Forest sustainability is compatible with international trade in timber. Global trading in wood products creates economic incentives, encourages communities to sustainably manage their forests and leads to their long-term conservation by preventing them from being converted into farms and ranches.
Dr. Thomas Lovejoy, former counselor for
biodiversity and economic affairs at the
Smithsonian Institution stated, “The key
component in preserving and maintaining
the tropical forests is to ensure these
resources maintain their economic value.”
Photo courtesy of the Forestry Training Center in Guyana, SA – a partnership
between the Tropical Forest Foundation, the Guyana Forestry Commission
and the Forest Products Association of Guyana.
The World Conservation Union, United Nations Environment Program, and the World Wildlife Fund went even further when they stated, “An important part of the strategy to conserve tropical forests is to increase the economic benefit for forest nations and communities from using forests rather than converting them to farmland. We, therefore, need a strong sustainable tropical timber industry.”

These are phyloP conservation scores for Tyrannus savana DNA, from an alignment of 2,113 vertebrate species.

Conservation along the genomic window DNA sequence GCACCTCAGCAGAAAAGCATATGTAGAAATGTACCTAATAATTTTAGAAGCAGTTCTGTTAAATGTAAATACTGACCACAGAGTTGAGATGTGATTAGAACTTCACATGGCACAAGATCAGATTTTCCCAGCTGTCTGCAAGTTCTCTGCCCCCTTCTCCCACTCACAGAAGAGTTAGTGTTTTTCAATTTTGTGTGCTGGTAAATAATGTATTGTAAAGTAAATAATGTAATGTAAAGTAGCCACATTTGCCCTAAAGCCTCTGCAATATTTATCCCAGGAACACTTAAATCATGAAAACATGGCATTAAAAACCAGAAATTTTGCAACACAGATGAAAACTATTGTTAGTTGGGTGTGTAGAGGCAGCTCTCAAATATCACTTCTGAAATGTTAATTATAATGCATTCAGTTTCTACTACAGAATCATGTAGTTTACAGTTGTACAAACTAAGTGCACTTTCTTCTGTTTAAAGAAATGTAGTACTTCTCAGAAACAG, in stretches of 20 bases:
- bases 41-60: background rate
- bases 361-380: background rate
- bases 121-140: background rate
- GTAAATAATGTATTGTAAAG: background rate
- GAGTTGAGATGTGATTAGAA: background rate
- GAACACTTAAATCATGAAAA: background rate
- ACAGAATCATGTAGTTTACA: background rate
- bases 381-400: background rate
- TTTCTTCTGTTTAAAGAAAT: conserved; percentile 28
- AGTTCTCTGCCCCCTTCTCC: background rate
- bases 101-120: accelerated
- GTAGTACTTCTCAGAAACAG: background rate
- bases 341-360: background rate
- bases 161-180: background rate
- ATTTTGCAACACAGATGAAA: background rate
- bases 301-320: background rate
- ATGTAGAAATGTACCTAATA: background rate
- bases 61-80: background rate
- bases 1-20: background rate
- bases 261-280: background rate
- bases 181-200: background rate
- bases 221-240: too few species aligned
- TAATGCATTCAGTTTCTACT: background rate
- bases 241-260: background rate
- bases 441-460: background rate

Trade does not solve all problems. Developing countries also need international aid and assistance with sustainable development. U.S. agencies and international organizations work closely with IWPA members to ensure that products are sourced in a legal and sustainable manner.
“Doing it Right” On-the-Ground
Most recently, IWPA was part of a broad coalition supporting new legislation to prevent illegally logged material from entering the United States. While studies show very little suspicious material was previously entering the U.S., customers can now have greater confidence in their suppliers and the material they purchase.
IWPA members also promote selective harvesting of trees using the techniques established by the Tropical Forest Foundation to protect forest canopy, seed trees and water sources which provides for conservation and utilization of forest resources. In fact, IWPA members played a major role in founding this organization in 1990 and remain active contributors and volunteer leaders.